386 Valerie Alexander: Profiting from Happiness
How happy is your workplace? Does your company inspire a happiness culture? Where team members feel fulfilled, motivated and aligned? Or is it like most offices … where uninspired management results in toxic gossip, absenteeism, and bullying. Workplace unhappiness costs U.S. businesses $550 million a year in lost productivity.
I’m Melinda Wittstock and today on Wings of Inspired Business we meet an inspiring entrepreneur who has made it her business to understand workplace happiness.
Valerie Alexander is a keynote speaker, tech CEO, bestselling author and Hollywood screenwriter who started her career as an IPO lawyer and investment banker in Silicon Valley.
A nationally recognized voice on Happiness as well as Unconscious Bias and the Advancement of Women, Valerie recently founded Goalkeeper, a tech company that makes it easier for you to make the people you love happy. She’s also the author of Happiness as a Second Language, and How Women Can Succeed in the Workplace (Despite Having “Female Brains”).
Today on Wings we’re going to get the inside skinny on how to create a great (and happy) company culture, where your team members feel fulfilled, motivated, inspired – and why this is the secret to growing a successful scalable company.
And first, time is running out to join us at the transformational Wings Retreat and Business Mastermind for women entrepreneurs. We’re gathering in Scottsdale twice this fall for 4 days of actionable business aha’s and healing (and a whole year of masterminding) so you can manifest abundance in ALL areas of your life – wealth, health, happiness, love, influence, opportunity, support, impact, and time freedom. If this sounds good, apply now before spaces disappear. Wingsexperiences.com/apply
Now back to the inspiring Valerie Alexander.
Valerie started her career in Silicon Valley as a securities lawyer, an investment banker, a consultant to venture capital firms and an Internet executive before transitioning into the entertainment industry.
Along the way she learned a lot about the difference between men and women in the workplace, and why the way our brains evolved over millions of years … explains a lot. She shares today the details of that neuroscience research – and what women can do to thrive in cultures built by and for men. Where can we best leverage our natural talents for inclusiveness, empathy and relationship – and how can we change the culture game.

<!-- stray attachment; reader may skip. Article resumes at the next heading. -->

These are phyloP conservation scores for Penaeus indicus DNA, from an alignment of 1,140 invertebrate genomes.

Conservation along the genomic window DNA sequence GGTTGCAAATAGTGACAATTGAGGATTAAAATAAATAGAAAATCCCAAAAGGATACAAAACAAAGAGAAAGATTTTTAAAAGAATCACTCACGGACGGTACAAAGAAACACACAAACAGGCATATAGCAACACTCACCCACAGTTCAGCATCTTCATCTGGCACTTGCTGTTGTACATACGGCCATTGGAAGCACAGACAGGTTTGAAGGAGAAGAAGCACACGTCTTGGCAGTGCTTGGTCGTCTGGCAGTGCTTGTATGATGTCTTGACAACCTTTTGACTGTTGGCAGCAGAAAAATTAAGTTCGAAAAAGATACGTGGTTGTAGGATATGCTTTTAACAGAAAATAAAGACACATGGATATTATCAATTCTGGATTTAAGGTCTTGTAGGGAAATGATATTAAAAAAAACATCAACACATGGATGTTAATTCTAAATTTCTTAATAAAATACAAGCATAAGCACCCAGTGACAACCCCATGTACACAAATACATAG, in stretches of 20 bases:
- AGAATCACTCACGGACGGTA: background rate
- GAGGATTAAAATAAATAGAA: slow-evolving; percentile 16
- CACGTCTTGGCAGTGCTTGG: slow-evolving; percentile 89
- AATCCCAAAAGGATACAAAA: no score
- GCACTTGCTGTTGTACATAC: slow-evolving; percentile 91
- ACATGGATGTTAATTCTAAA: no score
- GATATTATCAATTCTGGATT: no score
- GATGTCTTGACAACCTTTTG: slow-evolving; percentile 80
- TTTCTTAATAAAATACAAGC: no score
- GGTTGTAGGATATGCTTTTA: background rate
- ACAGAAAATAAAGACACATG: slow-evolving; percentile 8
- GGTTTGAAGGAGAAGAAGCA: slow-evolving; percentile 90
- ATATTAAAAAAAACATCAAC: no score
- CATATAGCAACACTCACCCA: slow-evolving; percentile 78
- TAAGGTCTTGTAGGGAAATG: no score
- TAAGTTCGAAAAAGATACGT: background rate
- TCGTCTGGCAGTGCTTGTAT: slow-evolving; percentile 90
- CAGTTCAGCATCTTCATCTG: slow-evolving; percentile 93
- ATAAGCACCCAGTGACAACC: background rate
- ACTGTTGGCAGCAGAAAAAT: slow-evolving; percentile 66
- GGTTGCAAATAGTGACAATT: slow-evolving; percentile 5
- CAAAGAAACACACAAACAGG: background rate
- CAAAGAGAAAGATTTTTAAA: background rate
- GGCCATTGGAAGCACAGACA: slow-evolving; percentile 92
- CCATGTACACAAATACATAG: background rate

Valerie is a nationally recognized expert and keynote speaker on the advancement of women – as well as company culture. I’ve had the opportunity to share the stage with Valerie at a retreat called Relentless, and she wow’s the crowd with her insights. She wrote the bestseller Happiness as a Second Language, as well as the book How Women Can Succeed in the Workplace (Despite Having “Female Brains”). Her TED Talk, “How to Outsmart Your Own Unconscious Bias” has been seen and shared around the globe and she was honored to be invited to be the commencement speaker at her Alma Mater, Trinity University.
Valerie recently returned to her corporate roots as the founder and CEO of Goalkeeper, a tech startup that builds communication platforms that make it easier for you to make the people you love happy, starting with their first product, SuperHappyCouples.
Valerie also writes Christmas movies for the Hallmark Channel, which she knows you secretly love, even though you’ll only admit to watching them with your mom.
She’s worked with Joel Schumacher, Catherine Zeta Jones, Ice Cube and others. She has written, produced and directed more than 50 commercials, short films and public service announcements, including the award winning, “Ballpark Bullies,” and the groundbreaking commercial, “Say I Do,” in support of marriage equality.
Melinda Wittstock: Valerie, welcome to Wings.
Valerie Alexander: Thank you, Melinda. I am so happy to be here.
Melinda Wittstock: Well, I'm happy you're here to because of course we're going to talk about happiness. And you know, I'm struck by just these stats about companies in the United States losing hundreds of billions of dollars just by messing up culture. What is going wrong?